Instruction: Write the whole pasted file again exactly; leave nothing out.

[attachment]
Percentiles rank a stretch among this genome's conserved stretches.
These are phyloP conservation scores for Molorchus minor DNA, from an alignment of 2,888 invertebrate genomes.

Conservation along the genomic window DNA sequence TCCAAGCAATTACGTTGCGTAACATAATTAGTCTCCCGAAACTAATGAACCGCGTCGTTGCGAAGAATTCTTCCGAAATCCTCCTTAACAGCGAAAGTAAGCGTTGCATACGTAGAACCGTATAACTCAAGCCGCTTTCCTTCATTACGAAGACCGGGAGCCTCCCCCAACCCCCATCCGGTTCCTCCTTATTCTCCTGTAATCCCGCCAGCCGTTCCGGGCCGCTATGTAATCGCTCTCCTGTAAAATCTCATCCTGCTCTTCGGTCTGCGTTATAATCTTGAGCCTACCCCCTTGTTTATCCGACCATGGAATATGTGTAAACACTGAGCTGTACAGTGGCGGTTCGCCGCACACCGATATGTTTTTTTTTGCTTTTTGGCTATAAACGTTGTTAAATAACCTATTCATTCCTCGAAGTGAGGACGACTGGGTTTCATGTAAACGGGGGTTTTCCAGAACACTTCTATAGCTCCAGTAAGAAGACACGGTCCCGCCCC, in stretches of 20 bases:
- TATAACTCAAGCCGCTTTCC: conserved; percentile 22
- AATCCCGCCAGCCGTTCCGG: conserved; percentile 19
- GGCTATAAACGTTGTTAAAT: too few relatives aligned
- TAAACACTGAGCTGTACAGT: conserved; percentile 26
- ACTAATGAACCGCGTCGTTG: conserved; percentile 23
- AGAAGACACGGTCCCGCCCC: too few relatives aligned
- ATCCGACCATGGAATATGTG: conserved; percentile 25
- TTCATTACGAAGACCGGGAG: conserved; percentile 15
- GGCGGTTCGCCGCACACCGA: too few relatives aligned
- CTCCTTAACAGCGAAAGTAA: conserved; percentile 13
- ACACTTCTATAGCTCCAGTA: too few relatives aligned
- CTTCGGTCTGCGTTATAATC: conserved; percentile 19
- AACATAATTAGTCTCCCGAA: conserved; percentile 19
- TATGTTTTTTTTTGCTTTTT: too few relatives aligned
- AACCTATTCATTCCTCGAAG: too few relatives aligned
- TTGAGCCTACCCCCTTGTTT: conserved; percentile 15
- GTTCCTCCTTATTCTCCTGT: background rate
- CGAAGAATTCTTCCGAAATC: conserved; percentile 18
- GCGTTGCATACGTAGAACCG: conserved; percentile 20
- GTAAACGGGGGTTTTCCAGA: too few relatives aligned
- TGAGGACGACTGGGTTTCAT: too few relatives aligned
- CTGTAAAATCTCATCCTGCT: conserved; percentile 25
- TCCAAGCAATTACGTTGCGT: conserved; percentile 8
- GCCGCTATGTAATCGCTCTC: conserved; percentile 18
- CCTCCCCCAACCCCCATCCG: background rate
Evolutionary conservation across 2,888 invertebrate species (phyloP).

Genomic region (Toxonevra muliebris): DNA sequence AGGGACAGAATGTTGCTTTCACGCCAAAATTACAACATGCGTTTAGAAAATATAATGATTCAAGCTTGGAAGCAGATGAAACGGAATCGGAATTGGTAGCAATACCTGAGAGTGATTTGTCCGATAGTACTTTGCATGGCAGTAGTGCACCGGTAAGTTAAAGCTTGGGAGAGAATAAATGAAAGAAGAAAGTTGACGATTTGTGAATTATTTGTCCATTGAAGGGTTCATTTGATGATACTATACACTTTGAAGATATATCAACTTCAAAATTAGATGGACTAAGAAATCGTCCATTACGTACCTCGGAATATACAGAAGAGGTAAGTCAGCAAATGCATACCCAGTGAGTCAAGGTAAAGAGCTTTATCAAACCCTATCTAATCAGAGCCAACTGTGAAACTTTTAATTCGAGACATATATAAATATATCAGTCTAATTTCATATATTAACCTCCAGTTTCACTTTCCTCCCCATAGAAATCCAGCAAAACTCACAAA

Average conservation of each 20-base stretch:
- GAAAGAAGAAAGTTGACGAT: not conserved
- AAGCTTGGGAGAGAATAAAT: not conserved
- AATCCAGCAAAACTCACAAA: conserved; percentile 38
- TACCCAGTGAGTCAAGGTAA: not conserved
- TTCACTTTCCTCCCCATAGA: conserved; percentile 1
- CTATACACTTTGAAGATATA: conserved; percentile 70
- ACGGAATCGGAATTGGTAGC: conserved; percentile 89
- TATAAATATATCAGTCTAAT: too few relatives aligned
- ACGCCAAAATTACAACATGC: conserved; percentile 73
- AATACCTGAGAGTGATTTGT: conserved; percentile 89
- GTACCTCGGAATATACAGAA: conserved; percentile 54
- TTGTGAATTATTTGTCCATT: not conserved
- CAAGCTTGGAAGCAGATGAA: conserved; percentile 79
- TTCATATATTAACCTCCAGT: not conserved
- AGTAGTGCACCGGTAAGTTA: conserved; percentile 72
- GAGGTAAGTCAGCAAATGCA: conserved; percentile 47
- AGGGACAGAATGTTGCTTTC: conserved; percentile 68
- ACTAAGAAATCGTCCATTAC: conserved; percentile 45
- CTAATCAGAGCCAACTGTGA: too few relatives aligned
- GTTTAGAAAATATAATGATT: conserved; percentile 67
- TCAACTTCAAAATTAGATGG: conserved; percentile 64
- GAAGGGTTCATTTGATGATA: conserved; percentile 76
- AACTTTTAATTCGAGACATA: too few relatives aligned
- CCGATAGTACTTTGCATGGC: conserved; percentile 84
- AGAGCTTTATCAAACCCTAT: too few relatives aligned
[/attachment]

Percentiles rank a stretch among this genome's conserved stretches.
These are phyloP conservation scores for Molorchus minor DNA, from an alignment of 2,888 invertebrate genomes.

Conservation along the genomic window DNA sequence TCCAAGCAATTACGTTGCGTAACATAATTAGTCTCCCGAAACTAATGAACCGCGTCGTTGCGAAGAATTCTTCCGAAATCCTCCTTAACAGCGAAAGTAAGCGTTGCATACGTAGAACCGTATAACTCAAGCCGCTTTCCTTCATTACGAAGACCGGGAGCCTCCCCCAACCCCCATCCGGTTCCTCCTTATTCTCCTGTAATCCCGCCAGCCGTTCCGGGCCGCTATGTAATCGCTCTCCTGTAAAATCTCATCCTGCTCTTCGGTCTGCGTTATAATCTTGAGCCTACCCCCTTGTTTATCCGACCATGGAATATGTGTAAACACTGAGCTGTACAGTGGCGGTTCGCCGCACACCGATATGTTTTTTTTTGCTTTTTGGCTATAAACGTTGTTAAATAACCTATTCATTCCTCGAAGTGAGGACGACTGGGTTTCATGTAAACGGGGGTTTTCCAGAACACTTCTATAGCTCCAGTAAGAAGACACGGTCCCGCCCC, in stretches of 20 bases:
- TATAACTCAAGCCGCTTTCC: conserved; percentile 22
- AATCCCGCCAGCCGTTCCGG: conserved; percentile 19
- GGCTATAAACGTTGTTAAAT: too few relatives aligned
- TAAACACTGAGCTGTACAGT: conserved; percentile 26
- ACTAATGAACCGCGTCGTTG: conserved; percentile 23
- AGAAGACACGGTCCCGCCCC: too few relatives aligned
- ATCCGACCATGGAATATGTG: conserved; percentile 25
- TTCATTACGAAGACCGGGAG: conserved; percentile 15
- GGCGGTTCGCCGCACACCGA: too few relatives aligned
- CTCCTTAACAGCGAAAGTAA: conserved; percentile 13
- ACACTTCTATAGCTCCAGTA: too few relatives aligned
- CTTCGGTCTGCGTTATAATC: conserved; percentile 19
- AACATAATTAGTCTCCCGAA: conserved; percentile 19
- TATGTTTTTTTTTGCTTTTT: too few relatives aligned
- AACCTATTCATTCCTCGAAG: too few relatives aligned
- TTGAGCCTACCCCCTTGTTT: conserved; percentile 15
- GTTCCTCCTTATTCTCCTGT: background rate
- CGAAGAATTCTTCCGAAATC: conserved; percentile 18
- GCGTTGCATACGTAGAACCG: conserved; percentile 20
- GTAAACGGGGGTTTTCCAGA: too few relatives aligned
- TGAGGACGACTGGGTTTCAT: too few relatives aligned
- CTGTAAAATCTCATCCTGCT: conserved; percentile 25
- TCCAAGCAATTACGTTGCGT: conserved; percentile 8
- GCCGCTATGTAATCGCTCTC: conserved; percentile 18
- CCTCCCCCAACCCCCATCCG: background rate
Evolutionary conservation across 2,888 invertebrate species (phyloP).

Genomic region (Toxonevra muliebris): DNA sequence AGGGACAGAATGTTGCTTTCACGCCAAAATTACAACATGCGTTTAGAAAATATAATGATTCAAGCTTGGAAGCAGATGAAACGGAATCGGAATTGGTAGCAATACCTGAGAGTGATTTGTCCGATAGTACTTTGCATGGCAGTAGTGCACCGGTAAGTTAAAGCTTGGGAGAGAATAAATGAAAGAAGAAAGTTGACGATTTGTGAATTATTTGTCCATTGAAGGGTTCATTTGATGATACTATACACTTTGAAGATATATCAACTTCAAAATTAGATGGACTAAGAAATCGTCCATTACGTACCTCGGAATATACAGAAGAGGTAAGTCAGCAAATGCATACCCAGTGAGTCAAGGTAAAGAGCTTTATCAAACCCTATCTAATCAGAGCCAACTGTGAAACTTTTAATTCGAGACATATATAAATATATCAGTCTAATTTCATATATTAACCTCCAGTTTCACTTTCCTCCCCATAGAAATCCAGCAAAACTCACAAA

Average conservation of each 20-base stretch:
- GAAAGAAGAAAGTTGACGAT: not conserved
- AAGCTTGGGAGAGAATAAAT: not conserved
- AATCCAGCAAAACTCACAAA: conserved; percentile 38
- TACCCAGTGAGTCAAGGTAA: not conserved
- TTCACTTTCCTCCCCATAGA: conserved; percentile 1
- CTATACACTTTGAAGATATA: conserved; percentile 70
- ACGGAATCGGAATTGGTAGC: conserved; percentile 89
- TATAAATATATCAGTCTAAT: too few relatives aligned
- ACGCCAAAATTACAACATGC: conserved; percentile 73
- AATACCTGAGAGTGATTTGT: conserved; percentile 89
- GTACCTCGGAATATACAGAA: conserved; percentile 54
- TTGTGAATTATTTGTCCATT: not conserved
- CAAGCTTGGAAGCAGATGAA: conserved; percentile 79
- TTCATATATTAACCTCCAGT: not conserved
- AGTAGTGCACCGGTAAGTTA: conserved; percentile 72
- GAGGTAAGTCAGCAAATGCA: conserved; percentile 47
- AGGGACAGAATGTTGCTTTC: conserved; percentile 68
- ACTAAGAAATCGTCCATTAC: conserved; percentile 45
- CTAATCAGAGCCAACTGTGA: too few relatives aligned
- GTTTAGAAAATATAATGATT: conserved; percentile 67
- TCAACTTCAAAATTAGATGG: conserved; percentile 64
- GAAGGGTTCATTTGATGATA: conserved; percentile 76
- AACTTTTAATTCGAGACATA: too few relatives aligned
- CCGATAGTACTTTGCATGGC: conserved; percentile 84
- AGAGCTTTATCAAACCCTAT: too few relatives aligned